fight of their religious lives. Many of them strongly believed that
women were out of place in the ministry. I did not blame them for this
conviction. But I was in the ministry, and I was greatly handicapped by
the fact that, although I was a licensed preacher and a graduate of the
Boston Theological School, I could not, until I had been regularly
ordained, meet all the functions of my office. I could perform the
marriage service, but I could not baptize. I could bury the dead, but I
could not take members into my church. That had to be done by the
presiding elder or by some other minister. I could not administer the
So at the New England Spring Conference of
the Methodist Episcopal Church, held in Boston in 1880, I formally
applied for ordination. At the same time application was made by
another woman-- Miss Anna Oliver--and as a preliminary step we were both
examined by the Conference board, and were formally reported by that
board as fitted for ordination. Our names were therefore presented at
the Conference, over which Bishop Andrews presided, and he immediately
refused to accept them. Miss Oliver and I were sitting together in the
gallery of the church when the bishop announced his decision, and, while
it staggered us, it did not really surprise us. We had been warned of
this gentleman's deep-seated prejudice against women in the ministry.
After the services were over Miss Oliver and
I called on him and asked him what we should do. He told us calmly that
there was nothing for us to do but to get out of the Church. We
reminded him of our years of study and probation, and that I had been
for two years in charge of two churches. He set his thin lips and
replied that there was no place for women in the ministry, and, as he
then evidently considered the interview ended, we left him with heavy
hearts. While we were walking slowly away, Miss Oliver confided to me
that she did not intend to leave the Church. Instead, she told me, she
would stay in and fight the matter of her ordination to a finish. I,
however, felt differently. I had done considerable fighting during the
past two years, and my heart and soul were weary. I said: "I shall get
out, I am no better and no stronger than a man, and it is all a man can
do to fight the world, the flesh, and the devil, without fighting his
Church as well. I do not intend to fight my Church. But I am called to
preach the gospel; and if I cannot preach it in my own Church, I will
certainly preach it in some other Church!''
As if in response to this outburst, a young
minister named Mark Trafton soon called to see me. He had been present
at our Conference, he had seen my Church refuse to ordain me, and he had
come to suggest that I apply for ordination in his Church--the Methodist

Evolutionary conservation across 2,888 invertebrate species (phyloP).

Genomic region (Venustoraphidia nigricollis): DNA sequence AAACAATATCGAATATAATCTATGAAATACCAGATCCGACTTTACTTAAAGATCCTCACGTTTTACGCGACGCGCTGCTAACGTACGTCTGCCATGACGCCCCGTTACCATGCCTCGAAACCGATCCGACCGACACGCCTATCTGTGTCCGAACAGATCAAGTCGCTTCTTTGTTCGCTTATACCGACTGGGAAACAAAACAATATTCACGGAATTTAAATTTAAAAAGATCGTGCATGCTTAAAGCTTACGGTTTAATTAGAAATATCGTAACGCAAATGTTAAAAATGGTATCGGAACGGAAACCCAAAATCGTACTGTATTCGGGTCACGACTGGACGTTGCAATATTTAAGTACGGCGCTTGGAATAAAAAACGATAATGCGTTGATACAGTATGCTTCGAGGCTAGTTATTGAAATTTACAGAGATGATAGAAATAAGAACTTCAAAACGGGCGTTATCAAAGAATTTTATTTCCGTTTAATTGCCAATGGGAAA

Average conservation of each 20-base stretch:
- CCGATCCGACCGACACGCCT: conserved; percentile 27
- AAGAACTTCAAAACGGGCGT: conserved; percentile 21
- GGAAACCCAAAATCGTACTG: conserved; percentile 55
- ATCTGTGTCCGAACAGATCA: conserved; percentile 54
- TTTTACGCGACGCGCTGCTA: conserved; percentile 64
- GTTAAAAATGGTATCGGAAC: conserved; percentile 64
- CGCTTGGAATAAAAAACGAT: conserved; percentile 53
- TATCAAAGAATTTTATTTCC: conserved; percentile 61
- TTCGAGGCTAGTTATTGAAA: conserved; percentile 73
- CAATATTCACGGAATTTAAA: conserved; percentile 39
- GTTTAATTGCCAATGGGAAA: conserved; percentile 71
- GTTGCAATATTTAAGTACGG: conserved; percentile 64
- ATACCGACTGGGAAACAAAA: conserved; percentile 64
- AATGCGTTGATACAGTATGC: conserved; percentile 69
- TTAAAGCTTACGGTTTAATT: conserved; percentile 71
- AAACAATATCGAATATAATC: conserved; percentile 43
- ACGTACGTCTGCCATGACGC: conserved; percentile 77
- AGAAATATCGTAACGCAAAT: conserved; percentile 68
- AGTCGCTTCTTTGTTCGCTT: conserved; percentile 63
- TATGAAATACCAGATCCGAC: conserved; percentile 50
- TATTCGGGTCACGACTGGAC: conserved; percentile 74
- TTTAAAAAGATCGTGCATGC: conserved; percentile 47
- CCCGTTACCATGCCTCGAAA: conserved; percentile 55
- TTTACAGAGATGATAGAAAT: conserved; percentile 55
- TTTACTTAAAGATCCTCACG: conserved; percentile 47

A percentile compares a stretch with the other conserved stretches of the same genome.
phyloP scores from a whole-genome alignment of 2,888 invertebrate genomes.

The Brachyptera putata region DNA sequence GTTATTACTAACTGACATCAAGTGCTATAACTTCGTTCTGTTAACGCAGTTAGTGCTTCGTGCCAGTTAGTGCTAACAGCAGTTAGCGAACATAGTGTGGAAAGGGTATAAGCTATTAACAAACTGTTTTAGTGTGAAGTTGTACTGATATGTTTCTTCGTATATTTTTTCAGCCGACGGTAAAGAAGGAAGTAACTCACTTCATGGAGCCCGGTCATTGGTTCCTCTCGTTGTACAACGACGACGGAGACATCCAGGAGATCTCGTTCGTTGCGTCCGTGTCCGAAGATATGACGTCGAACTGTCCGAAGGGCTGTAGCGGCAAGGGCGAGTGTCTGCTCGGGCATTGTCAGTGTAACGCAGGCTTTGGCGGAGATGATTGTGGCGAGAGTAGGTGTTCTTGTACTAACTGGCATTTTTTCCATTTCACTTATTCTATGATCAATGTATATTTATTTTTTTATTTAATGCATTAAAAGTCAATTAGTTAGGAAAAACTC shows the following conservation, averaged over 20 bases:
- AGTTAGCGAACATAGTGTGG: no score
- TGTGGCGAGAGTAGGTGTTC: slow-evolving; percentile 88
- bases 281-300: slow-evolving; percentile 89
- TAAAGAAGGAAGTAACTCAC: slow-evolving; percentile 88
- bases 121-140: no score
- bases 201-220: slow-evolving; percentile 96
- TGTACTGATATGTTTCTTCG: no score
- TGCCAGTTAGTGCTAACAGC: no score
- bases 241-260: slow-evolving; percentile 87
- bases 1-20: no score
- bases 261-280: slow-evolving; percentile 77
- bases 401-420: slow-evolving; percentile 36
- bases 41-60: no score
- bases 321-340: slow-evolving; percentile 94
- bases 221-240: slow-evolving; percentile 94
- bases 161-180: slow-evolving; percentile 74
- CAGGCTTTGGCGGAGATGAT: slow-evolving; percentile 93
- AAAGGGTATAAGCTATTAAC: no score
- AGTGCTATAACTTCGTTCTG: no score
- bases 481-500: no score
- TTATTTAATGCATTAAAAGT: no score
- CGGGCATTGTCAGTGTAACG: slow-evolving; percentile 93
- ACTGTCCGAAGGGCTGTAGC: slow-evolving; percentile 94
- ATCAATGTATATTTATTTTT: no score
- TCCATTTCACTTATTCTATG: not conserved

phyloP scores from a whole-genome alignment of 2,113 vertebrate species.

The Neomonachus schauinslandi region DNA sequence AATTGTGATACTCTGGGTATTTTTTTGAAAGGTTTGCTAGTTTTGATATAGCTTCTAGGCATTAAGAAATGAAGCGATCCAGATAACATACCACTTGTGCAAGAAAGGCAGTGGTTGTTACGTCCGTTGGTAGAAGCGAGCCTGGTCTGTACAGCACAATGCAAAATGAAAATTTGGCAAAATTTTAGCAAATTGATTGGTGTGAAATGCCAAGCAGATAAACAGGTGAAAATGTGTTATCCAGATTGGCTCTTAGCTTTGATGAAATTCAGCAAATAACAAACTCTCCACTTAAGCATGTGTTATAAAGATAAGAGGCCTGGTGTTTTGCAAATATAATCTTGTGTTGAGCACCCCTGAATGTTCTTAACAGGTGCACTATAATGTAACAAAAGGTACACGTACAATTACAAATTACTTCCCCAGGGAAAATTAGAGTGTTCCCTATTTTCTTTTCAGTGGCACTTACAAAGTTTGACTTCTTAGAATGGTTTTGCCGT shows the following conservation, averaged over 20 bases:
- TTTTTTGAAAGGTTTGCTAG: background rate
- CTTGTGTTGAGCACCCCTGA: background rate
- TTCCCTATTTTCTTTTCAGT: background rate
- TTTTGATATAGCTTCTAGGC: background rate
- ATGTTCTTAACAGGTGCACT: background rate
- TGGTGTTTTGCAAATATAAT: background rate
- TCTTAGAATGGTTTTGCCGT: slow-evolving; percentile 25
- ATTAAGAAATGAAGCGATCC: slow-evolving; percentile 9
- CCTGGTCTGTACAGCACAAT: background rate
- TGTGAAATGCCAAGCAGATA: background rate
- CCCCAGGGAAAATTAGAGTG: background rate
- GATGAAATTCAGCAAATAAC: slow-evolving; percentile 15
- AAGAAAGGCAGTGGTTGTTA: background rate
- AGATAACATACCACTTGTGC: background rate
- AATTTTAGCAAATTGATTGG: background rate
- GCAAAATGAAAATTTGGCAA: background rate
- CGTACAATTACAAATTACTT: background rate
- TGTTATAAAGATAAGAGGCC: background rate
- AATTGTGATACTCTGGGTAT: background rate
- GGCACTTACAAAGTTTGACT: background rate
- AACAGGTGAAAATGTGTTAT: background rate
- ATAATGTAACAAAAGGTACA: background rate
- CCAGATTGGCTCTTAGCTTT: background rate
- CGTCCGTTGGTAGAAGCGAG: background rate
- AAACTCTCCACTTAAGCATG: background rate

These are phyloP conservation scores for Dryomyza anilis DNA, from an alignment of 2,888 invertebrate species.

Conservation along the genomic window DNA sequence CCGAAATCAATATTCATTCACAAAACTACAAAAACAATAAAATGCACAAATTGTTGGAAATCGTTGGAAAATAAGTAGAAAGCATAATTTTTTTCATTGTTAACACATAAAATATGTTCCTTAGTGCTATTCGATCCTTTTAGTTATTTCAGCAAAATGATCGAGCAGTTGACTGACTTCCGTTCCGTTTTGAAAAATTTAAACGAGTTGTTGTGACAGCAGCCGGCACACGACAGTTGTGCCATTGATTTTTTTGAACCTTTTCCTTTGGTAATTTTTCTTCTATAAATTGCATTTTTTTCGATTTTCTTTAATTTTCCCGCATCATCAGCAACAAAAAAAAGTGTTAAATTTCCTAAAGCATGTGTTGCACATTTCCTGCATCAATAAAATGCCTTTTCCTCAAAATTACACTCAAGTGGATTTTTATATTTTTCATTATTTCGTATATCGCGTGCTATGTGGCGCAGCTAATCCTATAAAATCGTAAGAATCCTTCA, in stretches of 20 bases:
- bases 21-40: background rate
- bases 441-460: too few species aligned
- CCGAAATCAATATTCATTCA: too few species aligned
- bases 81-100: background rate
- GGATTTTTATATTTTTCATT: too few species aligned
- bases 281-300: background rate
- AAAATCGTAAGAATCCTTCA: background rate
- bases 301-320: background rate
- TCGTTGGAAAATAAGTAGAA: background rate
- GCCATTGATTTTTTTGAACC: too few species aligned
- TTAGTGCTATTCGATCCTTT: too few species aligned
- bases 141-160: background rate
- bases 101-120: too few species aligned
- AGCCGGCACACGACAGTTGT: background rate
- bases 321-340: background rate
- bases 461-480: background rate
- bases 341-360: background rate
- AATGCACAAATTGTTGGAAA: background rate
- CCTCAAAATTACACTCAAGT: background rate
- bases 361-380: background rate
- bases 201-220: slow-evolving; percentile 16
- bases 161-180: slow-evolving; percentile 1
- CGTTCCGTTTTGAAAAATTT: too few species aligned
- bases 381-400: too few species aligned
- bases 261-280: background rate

Protestant. To leave my Church, even though urged to do so by its
appointed spokesman, seemed a radical step. Before taking this I
appealed from the decision of the Conference to the General Conference
of the Methodist Episcopal Church, which held its session that year in
Cincinnati, Ohio. Miss Oliver also appealed, and again we were both
refused ordination, the General Conference voting to sustain Bishop
Andrews in his decision. Not content with this achievement, the
Conference even took a backward step. It deprived us of the right to be
licensed as local preachers. After this blow I recalled with gratitude
the Reverend Mark Trafton's excellent advice, and I immediately applied
for ordination in the Methodist Protestant Church. My name was
presented at the Conference held in Tarrytown in October, 1880, and the
fight was on.
During these Conferences it is customary for
each candidate to retire while the discussion of his individual fitness
for ordination is in progress. When my name came up I was asked, as my
predecessors had been, to leave the room for a few moments. I went into
an anteroom and waited--a half-hour, an hour, all afternoon, all
evening, and still the battle raged. I varied the monotony of sitting
in the ante-room by strolls around Tarrytown, and I think I learned to
know its every stone and turn.
The next day passed in the same way. At
last, late on Saturday night, it was suddenly announced by my opponents
that I was not even a member of the Church in which I had applied for
ordination. The statement created consternation among my friends. None
of us had thought of that! The bomb, timed to explode at the very end
of the session, threatened to destroy all my hopes. Of course, my
opponents had reasoned, it would be too late for me to do anything, and
my name would be dropped.
But it was not too late. Dr. Lyman Davis,
the pastor of the Methodist Protestant Church in Tarrytown, was very
friendly toward me and my ordination, and he proved his friendship in a
singularly prompt and efficient fashion. Late as it was, he immediately
called together the trustees of his church, and they responded. To them
I made my application for church membership, which they accepted within
five minutes. I was now a member of the Church, but it was too late to
obtain any further action from the Conference. The next day, Sunday,
all the men who had applied for ordination were ordained, and I was left
On Monday morning, however, when the
Conference met in its final business session, my case was reopened, and
I was eventually called before the members to answer questions. Some of
these were extremely interesting, and several of the episodes that
occurred were very amusing. One old gentleman I can see as I write. He
was greatly excited, and he led the opposition by racing up and down the